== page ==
For a while, whenever I went to my writing group, I got jealous. We’d all show up, being fabulous and wearing interesting shoes, preening a little. And we’d report on our two weeks apart. Who was pitching where, getting accepted where, who had this amazing new opportunity, who had gotten this crazy gig. Quick, I thought frantically, think of something impressive you’ve done! I was deathly afraid that nothing would come to mind.

And sometimes I am so jealous I feel my smile get stuck on my face and I can hear my own voice, surprisingly squeaky, as though from a great distance, saying, “That’s great! That’s really great!” and in a second I think I might laugh like the laugh track on a bad sitcom. “Oh my god! I’m so happy for you! That’s really great! Oops! I tripped over my feet!” *laughter*

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I read this piece about time. It was by a girl who has cancer.

She writes about her new relationship with time, since her diagnoses, and as she waits for the bone marrow transplant that will either begin her life again or begin the process of her death.

There is a lot of attention reserved for children with cancer, and adults with cancer have documented their experiences extensively, but there isn’t too much about twenty-somethings with cancer; people who are already at a crossroads in their lives, and are now faced with a much larger one. People who are supposed to make something of themselves, and find a job and keep a job, and find a career, and date until they know what they want in a partner, and go to dive bars deep in Brooklyn, and try to piece together who they are and what they want from life. People who get cancer at much lower rates. People who are supposed to have so much time.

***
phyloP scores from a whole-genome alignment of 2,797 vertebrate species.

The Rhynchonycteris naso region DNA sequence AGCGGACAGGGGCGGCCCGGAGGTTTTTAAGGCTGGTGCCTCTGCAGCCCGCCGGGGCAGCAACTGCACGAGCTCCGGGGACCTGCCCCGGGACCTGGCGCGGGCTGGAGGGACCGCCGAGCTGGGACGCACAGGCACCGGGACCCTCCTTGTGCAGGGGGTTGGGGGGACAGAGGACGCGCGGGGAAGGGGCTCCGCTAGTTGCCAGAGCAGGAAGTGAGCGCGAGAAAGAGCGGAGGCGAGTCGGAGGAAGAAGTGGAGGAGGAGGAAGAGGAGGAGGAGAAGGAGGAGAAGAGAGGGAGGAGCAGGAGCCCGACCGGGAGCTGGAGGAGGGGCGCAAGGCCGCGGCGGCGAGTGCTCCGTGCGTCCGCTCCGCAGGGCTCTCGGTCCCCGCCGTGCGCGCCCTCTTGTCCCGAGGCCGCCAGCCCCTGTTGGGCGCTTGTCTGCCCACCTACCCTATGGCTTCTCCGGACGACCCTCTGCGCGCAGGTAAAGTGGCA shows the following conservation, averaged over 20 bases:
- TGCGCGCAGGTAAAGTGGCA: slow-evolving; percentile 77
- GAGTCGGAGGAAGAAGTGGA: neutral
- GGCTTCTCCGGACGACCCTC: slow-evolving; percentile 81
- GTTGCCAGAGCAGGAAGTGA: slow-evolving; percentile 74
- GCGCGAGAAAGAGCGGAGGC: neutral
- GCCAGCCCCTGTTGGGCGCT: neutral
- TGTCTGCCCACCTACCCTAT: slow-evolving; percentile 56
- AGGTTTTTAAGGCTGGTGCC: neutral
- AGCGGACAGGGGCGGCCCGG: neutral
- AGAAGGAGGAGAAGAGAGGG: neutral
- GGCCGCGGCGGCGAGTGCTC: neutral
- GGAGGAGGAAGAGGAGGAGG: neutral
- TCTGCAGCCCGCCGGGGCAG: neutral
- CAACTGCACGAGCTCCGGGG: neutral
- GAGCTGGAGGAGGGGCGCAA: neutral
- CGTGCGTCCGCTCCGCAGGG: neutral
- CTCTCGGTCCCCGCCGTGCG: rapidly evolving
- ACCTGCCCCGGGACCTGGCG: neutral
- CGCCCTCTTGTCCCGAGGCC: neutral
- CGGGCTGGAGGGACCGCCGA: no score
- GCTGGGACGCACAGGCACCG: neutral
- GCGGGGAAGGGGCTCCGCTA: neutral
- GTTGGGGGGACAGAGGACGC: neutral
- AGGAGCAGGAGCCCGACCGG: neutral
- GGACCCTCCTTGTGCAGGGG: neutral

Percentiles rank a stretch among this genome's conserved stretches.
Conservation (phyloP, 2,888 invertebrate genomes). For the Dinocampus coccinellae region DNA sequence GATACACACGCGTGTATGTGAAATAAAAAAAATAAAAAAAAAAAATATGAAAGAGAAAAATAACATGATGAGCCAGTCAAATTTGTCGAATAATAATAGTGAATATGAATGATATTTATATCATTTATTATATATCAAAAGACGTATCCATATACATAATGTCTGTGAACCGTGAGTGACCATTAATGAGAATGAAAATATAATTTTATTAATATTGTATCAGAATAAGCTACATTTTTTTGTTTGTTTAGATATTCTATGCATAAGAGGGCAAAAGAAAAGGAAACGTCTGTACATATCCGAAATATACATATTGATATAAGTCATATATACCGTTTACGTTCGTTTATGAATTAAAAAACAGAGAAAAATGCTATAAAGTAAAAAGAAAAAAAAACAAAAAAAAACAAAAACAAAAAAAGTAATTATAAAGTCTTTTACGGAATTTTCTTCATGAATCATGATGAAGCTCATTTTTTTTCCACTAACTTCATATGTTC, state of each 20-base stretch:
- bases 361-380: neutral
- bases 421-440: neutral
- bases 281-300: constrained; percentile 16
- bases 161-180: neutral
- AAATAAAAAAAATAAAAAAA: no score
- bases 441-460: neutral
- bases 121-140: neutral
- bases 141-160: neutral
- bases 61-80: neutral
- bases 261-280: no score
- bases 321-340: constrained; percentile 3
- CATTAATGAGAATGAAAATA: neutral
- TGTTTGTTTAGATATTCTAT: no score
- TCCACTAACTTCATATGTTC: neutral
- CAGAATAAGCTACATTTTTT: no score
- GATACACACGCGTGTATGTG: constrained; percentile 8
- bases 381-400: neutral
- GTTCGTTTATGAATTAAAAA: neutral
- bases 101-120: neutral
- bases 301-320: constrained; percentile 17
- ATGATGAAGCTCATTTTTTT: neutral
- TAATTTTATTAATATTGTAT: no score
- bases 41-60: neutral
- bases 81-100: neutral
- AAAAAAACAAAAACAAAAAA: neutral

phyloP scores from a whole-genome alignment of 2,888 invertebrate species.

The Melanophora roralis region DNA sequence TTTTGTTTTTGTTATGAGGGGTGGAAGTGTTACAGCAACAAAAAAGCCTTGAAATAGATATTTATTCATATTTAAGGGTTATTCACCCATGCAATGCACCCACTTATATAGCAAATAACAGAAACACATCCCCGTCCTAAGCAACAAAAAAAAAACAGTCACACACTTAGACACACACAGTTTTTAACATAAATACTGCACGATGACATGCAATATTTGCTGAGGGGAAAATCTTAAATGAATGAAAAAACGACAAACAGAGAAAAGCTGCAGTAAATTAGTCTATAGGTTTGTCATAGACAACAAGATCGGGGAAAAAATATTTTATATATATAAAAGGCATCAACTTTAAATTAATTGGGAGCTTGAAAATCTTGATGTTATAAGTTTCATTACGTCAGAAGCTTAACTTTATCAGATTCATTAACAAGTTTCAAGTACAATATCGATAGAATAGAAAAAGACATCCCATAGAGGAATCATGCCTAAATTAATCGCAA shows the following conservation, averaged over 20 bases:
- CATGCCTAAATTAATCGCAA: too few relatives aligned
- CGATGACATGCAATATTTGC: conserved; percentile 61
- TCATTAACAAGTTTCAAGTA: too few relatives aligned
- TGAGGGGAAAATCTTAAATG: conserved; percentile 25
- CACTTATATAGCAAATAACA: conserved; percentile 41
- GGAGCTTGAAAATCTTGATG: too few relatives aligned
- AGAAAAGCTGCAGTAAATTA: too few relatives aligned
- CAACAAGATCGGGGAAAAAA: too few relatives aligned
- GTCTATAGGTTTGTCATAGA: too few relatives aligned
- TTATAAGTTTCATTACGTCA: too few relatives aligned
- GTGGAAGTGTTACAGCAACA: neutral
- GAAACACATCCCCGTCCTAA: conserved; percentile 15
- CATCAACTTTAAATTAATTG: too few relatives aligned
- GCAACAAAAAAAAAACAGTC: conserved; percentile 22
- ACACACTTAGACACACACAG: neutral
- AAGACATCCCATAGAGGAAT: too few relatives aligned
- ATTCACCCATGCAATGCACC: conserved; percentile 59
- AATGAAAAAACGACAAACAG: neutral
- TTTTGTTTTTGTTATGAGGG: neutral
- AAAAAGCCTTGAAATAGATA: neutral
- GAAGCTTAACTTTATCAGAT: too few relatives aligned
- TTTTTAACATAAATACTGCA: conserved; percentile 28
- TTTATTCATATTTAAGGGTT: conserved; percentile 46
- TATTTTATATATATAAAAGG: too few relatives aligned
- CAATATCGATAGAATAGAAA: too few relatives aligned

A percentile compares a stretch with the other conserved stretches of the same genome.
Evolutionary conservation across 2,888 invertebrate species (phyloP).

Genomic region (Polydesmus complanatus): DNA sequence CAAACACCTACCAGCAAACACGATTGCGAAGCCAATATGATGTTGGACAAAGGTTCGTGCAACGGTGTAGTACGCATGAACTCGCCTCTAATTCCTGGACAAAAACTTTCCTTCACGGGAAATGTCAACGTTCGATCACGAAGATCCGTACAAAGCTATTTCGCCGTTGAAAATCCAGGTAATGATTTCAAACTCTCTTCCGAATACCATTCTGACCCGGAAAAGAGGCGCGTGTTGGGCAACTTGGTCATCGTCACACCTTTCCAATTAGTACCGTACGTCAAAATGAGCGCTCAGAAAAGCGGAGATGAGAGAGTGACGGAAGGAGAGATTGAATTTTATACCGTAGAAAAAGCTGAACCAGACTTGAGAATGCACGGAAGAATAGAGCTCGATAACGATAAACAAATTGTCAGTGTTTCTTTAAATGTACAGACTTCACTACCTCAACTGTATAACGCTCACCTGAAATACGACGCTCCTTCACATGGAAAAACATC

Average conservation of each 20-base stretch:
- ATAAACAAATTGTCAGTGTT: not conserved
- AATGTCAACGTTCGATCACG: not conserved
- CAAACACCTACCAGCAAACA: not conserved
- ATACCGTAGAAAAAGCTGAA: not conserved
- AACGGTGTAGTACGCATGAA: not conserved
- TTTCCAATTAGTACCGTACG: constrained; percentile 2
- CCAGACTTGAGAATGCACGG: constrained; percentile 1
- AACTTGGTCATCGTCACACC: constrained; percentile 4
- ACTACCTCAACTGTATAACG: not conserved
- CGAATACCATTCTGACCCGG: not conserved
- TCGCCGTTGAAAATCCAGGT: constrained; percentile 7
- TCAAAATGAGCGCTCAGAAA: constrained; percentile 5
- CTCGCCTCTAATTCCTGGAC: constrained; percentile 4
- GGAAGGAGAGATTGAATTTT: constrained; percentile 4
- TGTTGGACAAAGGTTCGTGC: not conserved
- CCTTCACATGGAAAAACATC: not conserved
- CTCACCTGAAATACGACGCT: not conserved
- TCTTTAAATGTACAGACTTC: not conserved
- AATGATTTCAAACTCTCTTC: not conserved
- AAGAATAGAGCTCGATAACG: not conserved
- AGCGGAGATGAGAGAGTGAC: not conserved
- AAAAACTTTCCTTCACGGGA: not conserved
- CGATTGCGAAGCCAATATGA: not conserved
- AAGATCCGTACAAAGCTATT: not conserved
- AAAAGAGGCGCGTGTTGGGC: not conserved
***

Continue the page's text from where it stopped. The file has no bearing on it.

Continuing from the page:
I have a shaky relationship with time. We’ve never really sat down and talked, I guess, but I get the feeling we wouldn’t get along. I’m too pushy and vulnerable, and time—time is relentless.

When I was a kid, I climbed everything that would take me high up, even when the branches got thin and bendy. I wanted to see the distance. I thought I had forever. When I got married, suddenly, everything felt shorter, and more dangerous. My own mortality was brought into sharper focus by this sickeningly strong love for another person made out of fragile skin and just the right amount of blood, and millions of cells that were all trying to do the right thing. His cells were not all doing the right thing. Some of them were broken. And he carried his life around in a little black kit, with a vial of clear liquid that needed to be constantly injected, otherwise the balance tipped, and he would plummet.


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Kate on April 9th 2012 in body, life, relationships, work